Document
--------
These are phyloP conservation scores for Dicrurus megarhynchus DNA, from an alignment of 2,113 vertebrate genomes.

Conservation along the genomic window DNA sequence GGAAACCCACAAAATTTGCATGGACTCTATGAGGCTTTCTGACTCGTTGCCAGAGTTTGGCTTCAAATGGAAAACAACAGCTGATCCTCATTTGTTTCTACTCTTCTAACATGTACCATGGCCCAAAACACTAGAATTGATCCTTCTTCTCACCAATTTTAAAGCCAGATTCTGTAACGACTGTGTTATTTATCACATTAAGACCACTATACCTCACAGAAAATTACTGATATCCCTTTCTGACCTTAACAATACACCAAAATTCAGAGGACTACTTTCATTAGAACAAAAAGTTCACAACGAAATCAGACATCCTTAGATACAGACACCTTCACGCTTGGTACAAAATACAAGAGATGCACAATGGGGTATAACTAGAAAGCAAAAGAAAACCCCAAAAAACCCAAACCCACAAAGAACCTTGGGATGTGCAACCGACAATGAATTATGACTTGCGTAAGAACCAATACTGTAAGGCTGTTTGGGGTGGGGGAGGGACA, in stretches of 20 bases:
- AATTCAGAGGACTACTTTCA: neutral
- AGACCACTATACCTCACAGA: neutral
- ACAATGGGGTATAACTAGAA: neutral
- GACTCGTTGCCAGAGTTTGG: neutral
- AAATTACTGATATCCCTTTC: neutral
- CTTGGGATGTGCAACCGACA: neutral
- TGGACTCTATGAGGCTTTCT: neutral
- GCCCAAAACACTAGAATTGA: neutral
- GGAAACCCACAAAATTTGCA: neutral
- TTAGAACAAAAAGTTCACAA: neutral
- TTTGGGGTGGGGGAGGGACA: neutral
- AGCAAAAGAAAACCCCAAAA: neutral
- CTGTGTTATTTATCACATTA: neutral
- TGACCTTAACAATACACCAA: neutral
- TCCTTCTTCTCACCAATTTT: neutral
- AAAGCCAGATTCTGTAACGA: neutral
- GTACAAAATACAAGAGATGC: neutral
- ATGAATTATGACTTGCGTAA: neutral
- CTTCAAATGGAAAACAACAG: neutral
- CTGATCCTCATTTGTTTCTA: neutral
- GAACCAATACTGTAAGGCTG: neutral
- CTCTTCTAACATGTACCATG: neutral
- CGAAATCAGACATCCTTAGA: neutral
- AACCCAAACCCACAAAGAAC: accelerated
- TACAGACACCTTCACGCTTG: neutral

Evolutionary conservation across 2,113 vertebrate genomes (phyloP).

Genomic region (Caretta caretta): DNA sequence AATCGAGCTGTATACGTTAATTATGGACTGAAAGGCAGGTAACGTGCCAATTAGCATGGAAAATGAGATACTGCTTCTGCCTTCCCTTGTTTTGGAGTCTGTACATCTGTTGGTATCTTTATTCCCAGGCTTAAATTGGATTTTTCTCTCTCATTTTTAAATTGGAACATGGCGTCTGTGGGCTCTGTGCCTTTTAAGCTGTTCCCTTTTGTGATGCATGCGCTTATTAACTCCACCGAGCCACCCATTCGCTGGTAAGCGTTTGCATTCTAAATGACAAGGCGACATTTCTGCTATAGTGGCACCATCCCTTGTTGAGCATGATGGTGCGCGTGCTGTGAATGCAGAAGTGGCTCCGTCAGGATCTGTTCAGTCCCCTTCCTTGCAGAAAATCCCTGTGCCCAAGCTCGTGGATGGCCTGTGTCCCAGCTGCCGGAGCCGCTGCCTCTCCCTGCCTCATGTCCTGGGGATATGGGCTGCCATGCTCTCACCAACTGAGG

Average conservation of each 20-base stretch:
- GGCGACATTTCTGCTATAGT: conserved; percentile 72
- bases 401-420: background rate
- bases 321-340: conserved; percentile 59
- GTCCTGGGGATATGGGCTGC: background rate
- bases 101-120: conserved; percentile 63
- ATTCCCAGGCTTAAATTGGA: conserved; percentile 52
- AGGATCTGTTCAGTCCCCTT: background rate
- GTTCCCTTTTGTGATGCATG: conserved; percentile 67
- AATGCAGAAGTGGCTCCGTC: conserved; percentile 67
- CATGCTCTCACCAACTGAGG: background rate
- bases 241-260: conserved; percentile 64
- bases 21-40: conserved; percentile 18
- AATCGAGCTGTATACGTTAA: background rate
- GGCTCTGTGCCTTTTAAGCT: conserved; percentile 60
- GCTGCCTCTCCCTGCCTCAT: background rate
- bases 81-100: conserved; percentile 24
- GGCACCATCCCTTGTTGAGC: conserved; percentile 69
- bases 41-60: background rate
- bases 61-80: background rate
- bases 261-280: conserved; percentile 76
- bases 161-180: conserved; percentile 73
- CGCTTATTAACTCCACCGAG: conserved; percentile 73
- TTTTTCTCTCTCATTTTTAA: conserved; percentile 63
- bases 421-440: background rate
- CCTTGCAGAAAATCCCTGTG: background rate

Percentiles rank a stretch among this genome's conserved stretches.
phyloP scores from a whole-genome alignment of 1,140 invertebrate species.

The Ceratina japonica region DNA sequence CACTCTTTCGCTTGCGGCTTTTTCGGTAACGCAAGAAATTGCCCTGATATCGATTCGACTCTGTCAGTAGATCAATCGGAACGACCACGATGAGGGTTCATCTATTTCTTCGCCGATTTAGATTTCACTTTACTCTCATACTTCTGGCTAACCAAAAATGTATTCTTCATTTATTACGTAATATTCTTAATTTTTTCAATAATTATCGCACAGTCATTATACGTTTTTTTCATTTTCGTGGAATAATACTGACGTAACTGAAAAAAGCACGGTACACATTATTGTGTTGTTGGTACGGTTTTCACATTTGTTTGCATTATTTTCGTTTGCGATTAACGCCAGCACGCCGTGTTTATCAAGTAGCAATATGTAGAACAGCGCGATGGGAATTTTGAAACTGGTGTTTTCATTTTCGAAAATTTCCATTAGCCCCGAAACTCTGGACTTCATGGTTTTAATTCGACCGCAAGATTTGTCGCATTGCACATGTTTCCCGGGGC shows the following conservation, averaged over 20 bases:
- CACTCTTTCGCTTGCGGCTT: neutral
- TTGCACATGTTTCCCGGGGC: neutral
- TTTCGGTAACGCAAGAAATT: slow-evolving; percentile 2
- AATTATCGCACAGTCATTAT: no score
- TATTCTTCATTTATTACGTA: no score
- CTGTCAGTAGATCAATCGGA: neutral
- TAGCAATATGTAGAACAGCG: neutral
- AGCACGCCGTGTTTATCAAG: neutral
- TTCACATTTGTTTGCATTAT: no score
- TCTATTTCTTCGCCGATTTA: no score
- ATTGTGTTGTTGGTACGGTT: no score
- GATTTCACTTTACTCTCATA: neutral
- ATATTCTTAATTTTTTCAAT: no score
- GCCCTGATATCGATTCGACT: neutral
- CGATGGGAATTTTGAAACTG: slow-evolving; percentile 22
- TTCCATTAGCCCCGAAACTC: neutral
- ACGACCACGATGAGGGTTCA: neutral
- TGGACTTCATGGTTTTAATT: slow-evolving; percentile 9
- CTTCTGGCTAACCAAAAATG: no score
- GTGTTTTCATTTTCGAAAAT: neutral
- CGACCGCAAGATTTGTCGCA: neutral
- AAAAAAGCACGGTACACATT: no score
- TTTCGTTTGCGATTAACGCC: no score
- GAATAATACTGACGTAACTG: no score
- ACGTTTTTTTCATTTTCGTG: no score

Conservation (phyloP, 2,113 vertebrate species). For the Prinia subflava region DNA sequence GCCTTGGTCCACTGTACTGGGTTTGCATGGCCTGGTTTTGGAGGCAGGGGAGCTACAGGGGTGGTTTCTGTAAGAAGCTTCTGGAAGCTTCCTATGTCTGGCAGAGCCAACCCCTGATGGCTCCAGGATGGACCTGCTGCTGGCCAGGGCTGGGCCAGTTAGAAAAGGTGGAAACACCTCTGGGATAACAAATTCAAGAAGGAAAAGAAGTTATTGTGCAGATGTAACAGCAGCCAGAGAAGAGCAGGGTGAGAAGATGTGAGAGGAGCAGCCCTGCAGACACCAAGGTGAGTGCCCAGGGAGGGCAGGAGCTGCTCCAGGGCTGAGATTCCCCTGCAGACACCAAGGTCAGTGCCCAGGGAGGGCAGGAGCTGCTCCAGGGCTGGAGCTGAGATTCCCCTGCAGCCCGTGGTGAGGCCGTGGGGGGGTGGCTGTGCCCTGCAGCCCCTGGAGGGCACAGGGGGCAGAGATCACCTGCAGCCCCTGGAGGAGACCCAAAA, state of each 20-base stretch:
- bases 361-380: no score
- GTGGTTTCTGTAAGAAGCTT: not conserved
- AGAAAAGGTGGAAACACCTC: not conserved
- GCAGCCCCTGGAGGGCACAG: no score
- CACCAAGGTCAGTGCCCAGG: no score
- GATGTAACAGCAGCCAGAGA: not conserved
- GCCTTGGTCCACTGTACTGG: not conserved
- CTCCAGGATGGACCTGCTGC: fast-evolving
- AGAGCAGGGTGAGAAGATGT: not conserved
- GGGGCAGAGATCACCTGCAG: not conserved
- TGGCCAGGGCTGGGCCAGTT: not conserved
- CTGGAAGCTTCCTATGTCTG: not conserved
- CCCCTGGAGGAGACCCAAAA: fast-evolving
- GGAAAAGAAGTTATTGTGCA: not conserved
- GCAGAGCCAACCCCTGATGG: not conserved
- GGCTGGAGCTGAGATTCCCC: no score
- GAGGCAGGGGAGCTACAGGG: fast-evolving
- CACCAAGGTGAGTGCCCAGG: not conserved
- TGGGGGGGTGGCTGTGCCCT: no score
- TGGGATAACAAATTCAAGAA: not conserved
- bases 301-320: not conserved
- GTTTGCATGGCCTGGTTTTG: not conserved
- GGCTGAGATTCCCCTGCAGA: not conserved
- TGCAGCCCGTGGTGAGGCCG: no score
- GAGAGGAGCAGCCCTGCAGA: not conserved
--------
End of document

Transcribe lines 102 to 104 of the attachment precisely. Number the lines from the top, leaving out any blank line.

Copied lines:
- CACCAAGGTGAGTGCCCAGG: not conserved
- TGGGGGGGTGGCTGTGCCCT: no score
- TGGGATAACAAATTCAAGAA: not conserved